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SeaWiFS "Deep Blue" aerosol products ready for visualization and analysis

New Giovanni data portal provides atmospheric aerosol data from oceanographic satellite mission

SeaWiFS "Deep Blue" aerosol products ready for visualization and analysis

Though it is no longer acquiring data, the SeaWiFS mission is still contributing to science, now with advanced aerosol data

SeaWiFS "Deep Blue" aerosol products ready for visualization and analysis

The NASA Goddard Earth Sciences Data and Information Services Center (GES DISC) announces a new Giovanni data portal (SWDB daily) for visualization of long-term daily Deep Blue aerosol products from the Sea-viewing Wide Field-Of View Sensor (SeaWiFS) mission.  Global daily gridded products including aerosol optical thickness and Angstrom exponent over land and ocean are available at both 0.5 and 1-degree resolutions from 1997 through 2010.   This data was produced by the “Consistent Long-Term Aerosol Data Records over Land and Ocean from SeaWIFS” project led by Dr. Christina Hsu, as part of the Making Earth Science data records for Use in Research for Earth Science (MEaSUREs) program.

SeaWiFS was launched in late 1997 and provided exceptionally well-calibrated top-of-atmosphere radiance data until December 2010, more than 13 years. This data is partnered with an expanded Deep Blue algorithm and the new SeaWiFS Ocean Aerosol Retrieval (SOAR) algorithm. In accordance with Deep Blue’s original focus, the latest algorithm retrieves aerosol properties not only over bright desert surfaces, but also vegetated surfaces. The new SOAR algorithm completes the picture with retrievals over oceans and inland water bodies. With this combination of a long time series and global algorithms, we can finally identify the changing patterns of regional aerosol loading and provide insight into long-term variability and trends of aerosols on regional and global scales. 

Giovanni is a Web-based application developed by the GES DISC that provides a simple and intuitive way to visualize, analyze, and access Earth science remote sensing data. For instance, the combination of Giovanni and the SeaWiFS Deep Blue aerosol products allows adept investigation of dust transport from the Sahara Desert to the Caribbean Islands in multiple ways. Figure 1 is a series of natural color images from SeaWiFS for July 23-27, 2006 following a large dust plume from its source in north Africa westward to the Caribbean Islands. Using Giovanni, the aerosol optical thickness for this event can be quickly visualized using the SeaWiFS Deep Blue aerosol products, as shown in Figure 2.  Giovanni also provides the ability to plot time series over user-specified regions. Figure 3 is the time series of daily aerosol optical thickness for 2006 over a region covering Haiti and the Dominican Republic and shows the scale, seasonality, and duration of these types of transoceanic dust transport events.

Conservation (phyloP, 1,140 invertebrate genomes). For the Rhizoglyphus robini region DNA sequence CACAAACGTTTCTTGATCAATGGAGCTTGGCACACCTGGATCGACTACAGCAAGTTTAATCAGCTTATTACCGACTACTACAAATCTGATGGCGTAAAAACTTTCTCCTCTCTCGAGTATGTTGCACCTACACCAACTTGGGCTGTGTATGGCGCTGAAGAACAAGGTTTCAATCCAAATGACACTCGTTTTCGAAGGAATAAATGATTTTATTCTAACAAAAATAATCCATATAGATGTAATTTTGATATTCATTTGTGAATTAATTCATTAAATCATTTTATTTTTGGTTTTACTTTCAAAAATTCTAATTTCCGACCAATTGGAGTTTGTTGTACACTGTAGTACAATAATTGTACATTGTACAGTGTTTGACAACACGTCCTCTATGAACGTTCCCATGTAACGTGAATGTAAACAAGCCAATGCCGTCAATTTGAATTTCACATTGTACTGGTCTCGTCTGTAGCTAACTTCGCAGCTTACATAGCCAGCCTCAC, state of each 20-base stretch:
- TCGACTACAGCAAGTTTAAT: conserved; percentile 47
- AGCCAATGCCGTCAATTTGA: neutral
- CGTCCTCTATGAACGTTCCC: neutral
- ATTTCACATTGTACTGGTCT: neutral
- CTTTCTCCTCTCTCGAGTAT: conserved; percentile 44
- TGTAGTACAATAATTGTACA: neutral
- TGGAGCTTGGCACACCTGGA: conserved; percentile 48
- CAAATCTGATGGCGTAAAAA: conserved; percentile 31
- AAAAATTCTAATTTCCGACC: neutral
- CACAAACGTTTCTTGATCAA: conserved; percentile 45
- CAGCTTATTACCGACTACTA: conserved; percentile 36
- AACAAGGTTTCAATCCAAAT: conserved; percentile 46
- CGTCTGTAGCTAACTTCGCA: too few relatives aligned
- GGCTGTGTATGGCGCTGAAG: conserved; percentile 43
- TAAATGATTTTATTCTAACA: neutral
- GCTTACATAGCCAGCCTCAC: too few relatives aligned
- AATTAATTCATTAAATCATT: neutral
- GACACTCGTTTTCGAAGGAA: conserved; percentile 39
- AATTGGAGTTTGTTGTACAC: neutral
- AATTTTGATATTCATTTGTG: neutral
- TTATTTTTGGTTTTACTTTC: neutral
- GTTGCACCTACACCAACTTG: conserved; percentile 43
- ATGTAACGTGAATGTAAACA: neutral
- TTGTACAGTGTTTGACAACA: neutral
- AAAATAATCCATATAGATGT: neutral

The SeaWiFS Deep Blue Giovanni portal for daily products can be found at:
 
Monthly SeaWiFS Deep Blue aerosol products will be available in Giovanni next month.
 

Figures

 

Dust plume, Natural color images from SeaWiFS for July 23, 2006 to July 27, 2006

 

 
Figure 1. Natural color images from SeaWiFS for July 23, 2006 (at top) to July 27, 2006 (at bottom) showing the progression of a dust plume from north Africa to the Caribbean Islands.   Click on the image to see a much larger version. 
Average aerosol optical thickness at 550nm over the period of July 23-27, 2006 from Giovanni using SeaWiFS Deep Blue aerosol data 
 
Figure 2.  Average aerosol optical thickness at 550nm over the period of July 23-27, 2006 from Giovanni, using SeaWiFS Deep Blue aerosol data. (Click on the image to view it full-size.)
 
Time series of aerosol optical thickness at 550nm from SeaWiFS Deep Blue aerosol products for 2006 averaged over a spatial domain including Haiti and Dominican Republic by Giovanni
 
Figure 3.  Time series of aerosol optical thickness at 550nm from SeaWiFS Deep Blue aerosol products for 2006, averaged over a spatial domain including Haiti and Dominican Republic by Giovanni.
 
 
 

Relevant Links:

 
 

References:

 
Bettenhausen, C, Hsu, N C, Sayer, A M, Huang, J, Gautam, R  (2011), Validating and improving long-term aerosol data records from SeaWiFS, Abstract IN21A-1403, presented at 2011 AGU Fall Meeting, December 5-9, 2011, San Francisco, CA.
 
Hsu, N. C., S.-C. Tsay, M. D. King, and J. R. Herman (2004) Aerosol properties over bright reflecting source regions. IEEE Trans. Geosci. Remote Sens., 42 (3), 557-569, doi: 10.1109/TGRS.2004.824067.
 
Hsu, N. C., S.-C. Tsay, M. D. King, and J. R. Herman (2006), Deep Blue retrievals of Asian aerosol properties during ACE-Asia, IEEE Trans. Geosci. Remote Sens., 44 (11), 3180-3195, doi: 10.1109/TGRS.2006.879540.
 
Kunhikrishnan, T., J. Wei, G. Leptoukh, C. Bettenhausen, A. M. Sayer, and C. Hsu (2011): Global Deep Blue Aerosol climatology from SeaWiFS in comparison to MODIS: Evaluation, Variability and Applications. [View poster], Abstract A53C-0359, presented at 2011 AGU Fall Meeting, December 5-9, 2011, San Francisco, CA.
 
Sayer, A. M., N. C. Hsu, C. Bettenhausen, Z. Ahmad, B. N. Holben, A. Smirnov, G. E. Thomas, and J. Zhang (2012) SeaWiFS Ocean Aerosol Retrieval (SOAR): algorithm, validation, and comparison with other datasets. J. Geophys. Res, doi: 10.1029/2011JD016599, in press.
 

Text and graphics provided by GES DISC scientific staff members.  Please contact the GES DISC Help Desk with inquiries about this article.

 

 

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Last updated: Apr 25, 2013 09:32 AM ET
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